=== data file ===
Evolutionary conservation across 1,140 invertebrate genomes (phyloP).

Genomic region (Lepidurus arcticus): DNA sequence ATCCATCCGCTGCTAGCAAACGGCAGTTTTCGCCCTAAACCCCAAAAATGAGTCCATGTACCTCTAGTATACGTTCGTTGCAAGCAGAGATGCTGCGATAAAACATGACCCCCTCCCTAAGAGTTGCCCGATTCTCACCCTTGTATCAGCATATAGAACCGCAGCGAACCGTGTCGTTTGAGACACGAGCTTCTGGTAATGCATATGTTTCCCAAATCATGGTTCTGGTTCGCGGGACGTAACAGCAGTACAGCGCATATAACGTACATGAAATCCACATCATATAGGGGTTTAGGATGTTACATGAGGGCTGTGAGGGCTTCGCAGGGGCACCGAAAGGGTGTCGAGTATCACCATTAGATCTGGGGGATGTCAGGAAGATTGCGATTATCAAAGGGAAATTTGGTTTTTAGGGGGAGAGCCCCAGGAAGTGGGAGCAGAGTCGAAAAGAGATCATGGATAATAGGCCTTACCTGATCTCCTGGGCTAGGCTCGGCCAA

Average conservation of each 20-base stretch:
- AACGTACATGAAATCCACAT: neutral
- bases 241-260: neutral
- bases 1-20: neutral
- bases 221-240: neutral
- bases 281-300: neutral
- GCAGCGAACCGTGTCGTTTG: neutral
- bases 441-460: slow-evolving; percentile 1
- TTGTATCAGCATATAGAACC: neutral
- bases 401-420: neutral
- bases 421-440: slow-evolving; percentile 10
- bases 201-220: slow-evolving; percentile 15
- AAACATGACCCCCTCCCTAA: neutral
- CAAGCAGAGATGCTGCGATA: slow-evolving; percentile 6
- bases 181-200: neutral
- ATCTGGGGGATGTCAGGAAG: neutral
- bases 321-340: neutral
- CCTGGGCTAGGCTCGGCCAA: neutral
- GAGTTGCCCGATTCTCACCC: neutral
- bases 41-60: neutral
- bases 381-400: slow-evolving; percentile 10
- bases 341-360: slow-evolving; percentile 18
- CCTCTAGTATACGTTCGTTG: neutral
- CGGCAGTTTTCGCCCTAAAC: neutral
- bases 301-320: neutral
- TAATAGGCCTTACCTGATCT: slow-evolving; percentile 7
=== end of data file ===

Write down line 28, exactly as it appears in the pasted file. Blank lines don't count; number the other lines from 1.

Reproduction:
- TAATAGGCCTTACCTGATCT: slow-evolving; percentile 7